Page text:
Data Viz | Politics | Demographics



Last updated Sept. 12, 2019

Our nonpartisan Representing US project is a deep exploration of the characteristics of all 435 U.S. House districts—from education and poverty levels, to racial and immigrant make-up, to congressional and presidential voting history, and more.

With this, our third release of Representing US, we’re highlighting the November 6, 2018 (and any subsequent election outcomes). All vote percentages below have been certified by states.

The 2018 midterm elections erased what was a prior 42-seat advantage for the Republicans (with seven vacancies) and handed the majority over to the Democrats. Democrats won 235 seats, including 43 formerly Republican districts. Republicans eventually claimed 199 seats, including three flipped from the Democrats. (Note: Michigan’s 3rd district was won by Justin Amash, who ran as a Republican but subsequently declared himself an Independent, the sole one in the House. Additionally, in North Carolina’s 9th district, the initial election results were thrown out due to alleged election fraud. The seat was not decided until a September 2019 special election in which the new Republican candidate, Dan Bishop, won a narrow victory over Democrat Dan McCready.)

Explore all the results in our interactive tools below.


    Midterms 2018: Which U.S. House seats were held or flipped by each party?


    • On November 6, 2018, Republicans successfully defended 197 of their seats (including eight in redistricted Pennsylvania). However, Rep. Justin Amash of Michigan’s 3rd district announced in July 2019 that he was leaving the Republican party and declared himself an independent.

    • Republicans flipped one redrawn Pennsylvania district, along with two other districts (Minnesota’s 1st and 8th) from the Democrats. All told, Republicans won 199 seats in the November 2018 midterms. In July 2019 Republicans lost a seat when Representative Justin Amash (Michigan’s 3rd district) declared himself as independent. However, the Republicans raised their tally back to 199 seats after North Carolina’s 9th district was eventually decided in a September 2019 special election.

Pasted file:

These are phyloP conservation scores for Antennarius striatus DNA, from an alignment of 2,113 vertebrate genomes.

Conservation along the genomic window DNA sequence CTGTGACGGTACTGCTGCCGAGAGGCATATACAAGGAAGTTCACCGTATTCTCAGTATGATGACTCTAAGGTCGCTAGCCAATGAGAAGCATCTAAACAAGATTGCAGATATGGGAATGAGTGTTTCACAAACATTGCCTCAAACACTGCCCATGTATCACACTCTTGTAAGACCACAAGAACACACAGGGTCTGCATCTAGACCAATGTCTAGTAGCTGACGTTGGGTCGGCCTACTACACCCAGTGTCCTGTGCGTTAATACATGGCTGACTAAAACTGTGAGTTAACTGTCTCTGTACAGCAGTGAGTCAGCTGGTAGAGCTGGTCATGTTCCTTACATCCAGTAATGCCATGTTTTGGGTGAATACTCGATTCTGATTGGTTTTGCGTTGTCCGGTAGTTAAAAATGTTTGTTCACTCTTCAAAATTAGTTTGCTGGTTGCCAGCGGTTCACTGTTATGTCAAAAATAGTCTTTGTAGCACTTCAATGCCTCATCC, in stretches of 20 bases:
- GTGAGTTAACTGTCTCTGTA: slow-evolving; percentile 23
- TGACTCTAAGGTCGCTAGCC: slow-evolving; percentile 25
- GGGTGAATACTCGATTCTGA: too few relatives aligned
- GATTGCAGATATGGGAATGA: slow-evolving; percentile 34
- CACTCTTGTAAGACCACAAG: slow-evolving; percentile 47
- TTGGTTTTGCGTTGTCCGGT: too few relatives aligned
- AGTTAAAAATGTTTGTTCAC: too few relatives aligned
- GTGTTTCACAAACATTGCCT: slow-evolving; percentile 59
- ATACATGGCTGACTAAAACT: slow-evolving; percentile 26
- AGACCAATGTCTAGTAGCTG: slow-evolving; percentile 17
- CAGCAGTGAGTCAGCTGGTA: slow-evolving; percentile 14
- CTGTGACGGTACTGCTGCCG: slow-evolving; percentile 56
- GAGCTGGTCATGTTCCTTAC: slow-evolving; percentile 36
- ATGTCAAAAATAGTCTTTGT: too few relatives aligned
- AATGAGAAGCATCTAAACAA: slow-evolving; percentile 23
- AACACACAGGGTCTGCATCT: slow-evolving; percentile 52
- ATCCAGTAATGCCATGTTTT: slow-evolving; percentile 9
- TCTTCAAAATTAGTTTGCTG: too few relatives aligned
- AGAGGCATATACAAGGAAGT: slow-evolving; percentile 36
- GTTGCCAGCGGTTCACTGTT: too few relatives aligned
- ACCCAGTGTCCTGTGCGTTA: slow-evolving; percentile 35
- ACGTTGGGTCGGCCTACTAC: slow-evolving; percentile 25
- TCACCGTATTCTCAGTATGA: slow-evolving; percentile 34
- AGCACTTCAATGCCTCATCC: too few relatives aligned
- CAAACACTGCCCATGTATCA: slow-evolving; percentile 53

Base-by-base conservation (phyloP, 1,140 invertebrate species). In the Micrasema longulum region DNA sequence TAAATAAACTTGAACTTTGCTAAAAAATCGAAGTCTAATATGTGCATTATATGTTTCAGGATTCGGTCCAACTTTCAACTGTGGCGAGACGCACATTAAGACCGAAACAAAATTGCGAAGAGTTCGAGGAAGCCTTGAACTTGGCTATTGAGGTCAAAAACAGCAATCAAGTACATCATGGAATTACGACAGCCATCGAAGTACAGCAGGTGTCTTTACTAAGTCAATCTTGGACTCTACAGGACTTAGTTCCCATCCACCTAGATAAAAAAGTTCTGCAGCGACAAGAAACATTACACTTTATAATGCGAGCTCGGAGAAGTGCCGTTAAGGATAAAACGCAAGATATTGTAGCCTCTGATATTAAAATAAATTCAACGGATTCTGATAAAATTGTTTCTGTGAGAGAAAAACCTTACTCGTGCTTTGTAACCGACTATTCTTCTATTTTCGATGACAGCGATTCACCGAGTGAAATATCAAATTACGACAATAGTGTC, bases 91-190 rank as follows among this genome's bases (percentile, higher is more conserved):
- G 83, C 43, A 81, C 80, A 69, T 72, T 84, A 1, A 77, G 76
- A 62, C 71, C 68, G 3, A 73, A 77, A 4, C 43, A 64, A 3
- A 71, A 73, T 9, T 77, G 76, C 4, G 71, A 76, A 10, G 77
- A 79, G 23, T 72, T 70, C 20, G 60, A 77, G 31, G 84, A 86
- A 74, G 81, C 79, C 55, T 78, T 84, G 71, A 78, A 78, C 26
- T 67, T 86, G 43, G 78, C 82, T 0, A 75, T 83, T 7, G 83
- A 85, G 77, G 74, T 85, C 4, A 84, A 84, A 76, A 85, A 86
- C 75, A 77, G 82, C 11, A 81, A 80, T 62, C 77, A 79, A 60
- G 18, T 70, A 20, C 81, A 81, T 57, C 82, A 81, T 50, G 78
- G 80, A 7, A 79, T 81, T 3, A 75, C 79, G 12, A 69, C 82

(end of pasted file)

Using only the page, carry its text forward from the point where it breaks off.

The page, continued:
• Democrats held 192 seats (including five in redistricted Pennsylvania) in the November elections. Democrats also flipped 43 seats from Republicans (including four in Pennsylvania’s revised districts). Democrats have control of 235 seats, and gained the majority in the U.S. House by surpassing 218 seats.

    Midterms 2018: Where did women win U.S. House races?


    • Following the historic midterm election, a record-setting 102 congresswomen were seated in the 116th Congress’ House of Representatives.

    • Thirteen Republican women won a seat in the U.S. House of Representatives, resulting in a victory for 25 percent of all Republican women running. Additionally, 89 Democratic women won their congressional district races, or 48 percent all Democratic women running.

    Midterms 2018: How close was the U.S. House race?

    • The smallest margins of victory in the 2018 midterm elections were in Georgia’s 7th district (in which Republican incumbent Rob Woodall narrowly defeated Democrat Carolyn Bordeaux) and Utah’s 4th district (where Democrat Ben McAdams unseated Republican incumbent Mia Love). In both, 0.2 percentage points separated the candidates after all votes were counted.

    • Compared to 28 uncontested House races in the 2016 election, 2018 saw 18 House races that were uncontested. Only two of the 18 were Republican-held; Democrats were assured a victory in the 16 other unchallenged seats. One of the Republican seats that was uncontested in November 2018, North Carolina’s 3rd district, had an unsuccessful Democratic challenger in a subsequent September 2019 special election. In that race, Greg Murphy (R) defeated Allen Thomas (D) by 24 points to win the seat previously held by Walter Jones (R), who died in office in February 2019.

    Midterms 2018: How red or blue was the outcome?


    • There were 47 House races that were won by five percentage points or less, including seven races in Texas, five races in California, three races in New York, three in redistricted Pennsylvania.